Work colleagues were replaced by a tiny girl who was my boss, my co-worker and my team all rolled into one. Instead of conference calls, I had fleeting attempts to reply to text messages while she sat in her chair for oh, at least five or six minutes before wanting to be up in my arms. Lunch from the deli was replaced by a thrown together sandwich at the kitchen counter, with a baby on the hip. The afternoon team meeting became coffee with friends or a less exciting trip to the supermarket. And home-time was not about my commute anymore but all about my husband’s – how soon could he get home to help me with our daughter, so I could start dinner and take a deep breath.
Our relationship changed too – the family dynamic changed. I remember my husband used to come home and tell me about something that happened at work – I’d reply with a story about something that had happened at home that day – something really interesting like how long the baby had slept or something funny the postman had said (who was after all, the only other adult I’d spoken to that day). My husband never once asked how I hadn’t found time to cook something or why the laundry was taking on Everest-like proportions on the dining room table, but I’m sure it must have crossed his mind to wonder what on earth I was doing all day. Actually, I still don’t know what I was doing, I just know it took all day.
Two months in, I had figured out the baby stuff to some extent, I’d found a routine, and I’d even cooked dinners on two particularly great days. The realisation dawned: I was a housewife.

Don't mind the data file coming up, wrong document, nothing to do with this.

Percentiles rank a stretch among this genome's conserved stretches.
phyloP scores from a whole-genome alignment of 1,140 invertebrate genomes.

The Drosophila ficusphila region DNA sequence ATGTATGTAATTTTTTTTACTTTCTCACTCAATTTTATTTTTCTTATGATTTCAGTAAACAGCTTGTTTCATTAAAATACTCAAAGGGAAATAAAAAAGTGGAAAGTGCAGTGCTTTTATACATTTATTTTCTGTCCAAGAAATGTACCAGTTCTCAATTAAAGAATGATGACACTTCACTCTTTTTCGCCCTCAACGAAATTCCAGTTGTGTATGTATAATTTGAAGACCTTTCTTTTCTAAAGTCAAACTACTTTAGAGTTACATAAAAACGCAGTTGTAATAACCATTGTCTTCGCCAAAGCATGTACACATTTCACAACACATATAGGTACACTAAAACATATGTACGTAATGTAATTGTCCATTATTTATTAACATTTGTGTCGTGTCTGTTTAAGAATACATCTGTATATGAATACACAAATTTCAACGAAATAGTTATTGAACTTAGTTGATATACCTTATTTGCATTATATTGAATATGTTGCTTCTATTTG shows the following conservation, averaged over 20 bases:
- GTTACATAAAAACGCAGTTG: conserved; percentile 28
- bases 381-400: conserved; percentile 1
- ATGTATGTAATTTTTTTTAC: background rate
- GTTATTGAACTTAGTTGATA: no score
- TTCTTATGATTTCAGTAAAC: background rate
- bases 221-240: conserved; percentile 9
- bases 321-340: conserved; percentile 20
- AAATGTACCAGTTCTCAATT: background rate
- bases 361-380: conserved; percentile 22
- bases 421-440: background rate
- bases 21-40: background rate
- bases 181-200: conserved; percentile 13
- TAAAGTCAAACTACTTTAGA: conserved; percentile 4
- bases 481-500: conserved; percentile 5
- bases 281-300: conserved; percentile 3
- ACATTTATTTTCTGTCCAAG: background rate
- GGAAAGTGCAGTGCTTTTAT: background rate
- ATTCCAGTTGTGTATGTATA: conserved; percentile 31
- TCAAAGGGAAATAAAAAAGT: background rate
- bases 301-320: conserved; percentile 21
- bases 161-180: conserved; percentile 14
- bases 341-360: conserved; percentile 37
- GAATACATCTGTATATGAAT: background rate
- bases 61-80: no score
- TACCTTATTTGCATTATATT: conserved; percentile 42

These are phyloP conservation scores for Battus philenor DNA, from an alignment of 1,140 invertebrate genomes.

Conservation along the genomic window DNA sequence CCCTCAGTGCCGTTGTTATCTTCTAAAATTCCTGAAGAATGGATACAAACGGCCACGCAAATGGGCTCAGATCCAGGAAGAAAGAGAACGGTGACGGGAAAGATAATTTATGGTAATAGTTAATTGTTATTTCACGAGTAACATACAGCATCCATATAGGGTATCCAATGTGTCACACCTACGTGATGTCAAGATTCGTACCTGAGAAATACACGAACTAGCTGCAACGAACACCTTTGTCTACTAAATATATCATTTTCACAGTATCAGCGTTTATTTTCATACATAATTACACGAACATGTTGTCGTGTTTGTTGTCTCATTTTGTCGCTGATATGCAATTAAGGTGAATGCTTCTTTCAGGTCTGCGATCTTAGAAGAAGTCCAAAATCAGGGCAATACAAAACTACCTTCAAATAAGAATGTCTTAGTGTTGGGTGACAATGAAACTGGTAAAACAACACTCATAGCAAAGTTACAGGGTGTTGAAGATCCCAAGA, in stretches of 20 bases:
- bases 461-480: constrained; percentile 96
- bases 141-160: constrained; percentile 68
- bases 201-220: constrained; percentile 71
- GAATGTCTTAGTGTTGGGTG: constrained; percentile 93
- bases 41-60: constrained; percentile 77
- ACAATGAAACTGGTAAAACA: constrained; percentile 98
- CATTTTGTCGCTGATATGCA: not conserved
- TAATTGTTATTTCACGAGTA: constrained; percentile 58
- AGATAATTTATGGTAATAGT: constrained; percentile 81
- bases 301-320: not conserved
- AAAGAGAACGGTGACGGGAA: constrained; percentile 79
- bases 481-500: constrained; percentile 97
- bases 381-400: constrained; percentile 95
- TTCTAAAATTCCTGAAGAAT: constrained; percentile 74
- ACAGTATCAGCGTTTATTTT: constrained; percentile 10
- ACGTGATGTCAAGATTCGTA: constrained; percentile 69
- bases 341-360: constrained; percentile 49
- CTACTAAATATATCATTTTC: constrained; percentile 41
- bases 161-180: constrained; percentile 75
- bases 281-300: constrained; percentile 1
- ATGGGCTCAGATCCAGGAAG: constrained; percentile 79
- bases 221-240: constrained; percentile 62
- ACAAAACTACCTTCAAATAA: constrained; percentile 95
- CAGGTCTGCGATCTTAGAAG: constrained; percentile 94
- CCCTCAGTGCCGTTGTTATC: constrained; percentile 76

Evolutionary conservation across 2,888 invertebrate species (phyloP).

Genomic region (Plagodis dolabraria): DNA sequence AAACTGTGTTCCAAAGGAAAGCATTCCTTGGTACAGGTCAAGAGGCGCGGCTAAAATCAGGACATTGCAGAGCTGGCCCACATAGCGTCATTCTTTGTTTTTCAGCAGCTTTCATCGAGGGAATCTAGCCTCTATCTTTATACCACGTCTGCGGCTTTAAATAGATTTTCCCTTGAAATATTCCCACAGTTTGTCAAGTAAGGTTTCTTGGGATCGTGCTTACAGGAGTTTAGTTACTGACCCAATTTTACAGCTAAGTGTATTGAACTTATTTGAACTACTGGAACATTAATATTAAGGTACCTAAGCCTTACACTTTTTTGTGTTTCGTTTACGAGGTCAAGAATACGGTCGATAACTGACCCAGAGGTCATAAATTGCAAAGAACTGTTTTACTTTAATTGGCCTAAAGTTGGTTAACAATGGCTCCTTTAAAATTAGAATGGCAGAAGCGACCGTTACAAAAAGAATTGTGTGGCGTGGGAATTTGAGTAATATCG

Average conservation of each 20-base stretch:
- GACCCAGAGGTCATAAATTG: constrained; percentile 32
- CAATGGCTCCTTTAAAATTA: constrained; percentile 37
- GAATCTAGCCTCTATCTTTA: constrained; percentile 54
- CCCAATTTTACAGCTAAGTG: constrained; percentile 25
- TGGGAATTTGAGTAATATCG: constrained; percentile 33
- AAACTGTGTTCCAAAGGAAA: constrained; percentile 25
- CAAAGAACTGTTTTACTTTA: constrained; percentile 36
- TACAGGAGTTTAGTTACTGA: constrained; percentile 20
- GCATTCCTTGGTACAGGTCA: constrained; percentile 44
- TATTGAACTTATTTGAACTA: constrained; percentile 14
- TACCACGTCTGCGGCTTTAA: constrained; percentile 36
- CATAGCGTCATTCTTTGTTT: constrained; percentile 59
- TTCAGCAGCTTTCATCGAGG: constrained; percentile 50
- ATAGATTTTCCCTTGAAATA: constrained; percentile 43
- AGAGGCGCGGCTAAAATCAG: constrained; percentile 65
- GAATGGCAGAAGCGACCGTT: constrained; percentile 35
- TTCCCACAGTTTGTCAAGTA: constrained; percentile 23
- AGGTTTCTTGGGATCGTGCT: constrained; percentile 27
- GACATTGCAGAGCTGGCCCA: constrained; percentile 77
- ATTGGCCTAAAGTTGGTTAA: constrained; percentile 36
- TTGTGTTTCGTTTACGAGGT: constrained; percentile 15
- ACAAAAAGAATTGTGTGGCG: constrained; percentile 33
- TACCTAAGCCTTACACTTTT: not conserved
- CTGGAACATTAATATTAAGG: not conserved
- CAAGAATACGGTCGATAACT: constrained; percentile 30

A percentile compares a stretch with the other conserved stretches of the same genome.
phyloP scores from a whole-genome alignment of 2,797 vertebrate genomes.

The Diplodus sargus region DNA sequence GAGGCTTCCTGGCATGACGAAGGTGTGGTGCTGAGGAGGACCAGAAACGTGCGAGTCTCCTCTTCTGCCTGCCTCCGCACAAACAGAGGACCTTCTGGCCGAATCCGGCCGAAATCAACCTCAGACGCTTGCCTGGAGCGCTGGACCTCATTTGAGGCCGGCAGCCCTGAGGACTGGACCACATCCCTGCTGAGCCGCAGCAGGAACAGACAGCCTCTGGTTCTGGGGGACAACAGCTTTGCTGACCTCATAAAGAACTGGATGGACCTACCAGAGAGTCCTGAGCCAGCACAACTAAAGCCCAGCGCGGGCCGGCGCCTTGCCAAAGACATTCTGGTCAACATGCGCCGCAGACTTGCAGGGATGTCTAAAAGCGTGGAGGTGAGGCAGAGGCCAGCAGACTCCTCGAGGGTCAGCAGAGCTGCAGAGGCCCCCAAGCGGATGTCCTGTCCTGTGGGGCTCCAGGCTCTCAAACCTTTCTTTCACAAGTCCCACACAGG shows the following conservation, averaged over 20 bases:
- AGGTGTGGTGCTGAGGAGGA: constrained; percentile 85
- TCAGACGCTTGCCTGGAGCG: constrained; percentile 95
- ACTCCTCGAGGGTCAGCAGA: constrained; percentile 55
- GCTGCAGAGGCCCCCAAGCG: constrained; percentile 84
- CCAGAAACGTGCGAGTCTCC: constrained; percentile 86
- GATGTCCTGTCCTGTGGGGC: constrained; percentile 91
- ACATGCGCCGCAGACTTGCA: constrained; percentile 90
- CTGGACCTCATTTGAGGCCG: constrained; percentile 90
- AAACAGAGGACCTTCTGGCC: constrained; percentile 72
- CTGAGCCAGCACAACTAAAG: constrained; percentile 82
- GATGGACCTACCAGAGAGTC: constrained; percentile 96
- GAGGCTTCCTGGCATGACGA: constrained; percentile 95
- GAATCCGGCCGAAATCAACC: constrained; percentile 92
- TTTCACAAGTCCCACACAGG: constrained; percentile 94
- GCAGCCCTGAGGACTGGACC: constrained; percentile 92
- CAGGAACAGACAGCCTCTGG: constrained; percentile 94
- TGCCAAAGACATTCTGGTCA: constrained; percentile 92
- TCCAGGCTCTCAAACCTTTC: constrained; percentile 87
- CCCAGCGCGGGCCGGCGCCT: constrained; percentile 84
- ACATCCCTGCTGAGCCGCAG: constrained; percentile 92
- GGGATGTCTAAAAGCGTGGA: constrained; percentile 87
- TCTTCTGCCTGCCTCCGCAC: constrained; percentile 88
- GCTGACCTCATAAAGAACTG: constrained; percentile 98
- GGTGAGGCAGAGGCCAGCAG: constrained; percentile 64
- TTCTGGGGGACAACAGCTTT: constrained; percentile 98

The me who had lived a life similar in every way to that of my husband, could never have imagined being a housewife; working on dishes and laundry instead of spreadsheets and e-mails. And it wasn’t an overnight transformation – it was gradual, with the significant distraction of a delicious, all-consuming baby girl. But yes, I was a housewife.
And six months later, I went back to work, and again there was a shift in the balance. I was working full-time like my husband, and we shared all childcare and housework evenly. No longer a housewife – a new title: working mother.
Two more maternity leaves meant two more stints at home, and I really started to find my way. Being at home was certainly hard work, but I loved it. Not so much the first time round, but the subsequent two maternity leaves were easier, more fun, less lonely.
And now, if I imagine a situation where I’m at home again for any reason, for any duration, I know I can do it – it’s not a mystery, it’s something I’ve done before. For my husband, on the other hand, it would be a much bigger adjustment. One that he would embrace, one at which he would excel, but the psychological leap to house-parent would be far greater for him than for me. Which is why, all other things being equal, if one of us had to give up work for a period, I think it would be me, and I think it’s partly because I’ve been there for a test run and I know I can do it.
It’s one common factor for most mothers – we have maternity leave, and our partners don’t. So maybe that’s part of the reason more mothers stay at home. Or maybe it’s all the other stuff – society and salary and employer inflexibility and guilt. Or maybe it’s just the innate desire to be there when they’re small – something that stems from carefully carrying them inside us for nine months before they see the world. Either way, I’ve had a taster, and if it came to it, I think I’d be just fine with second helpings.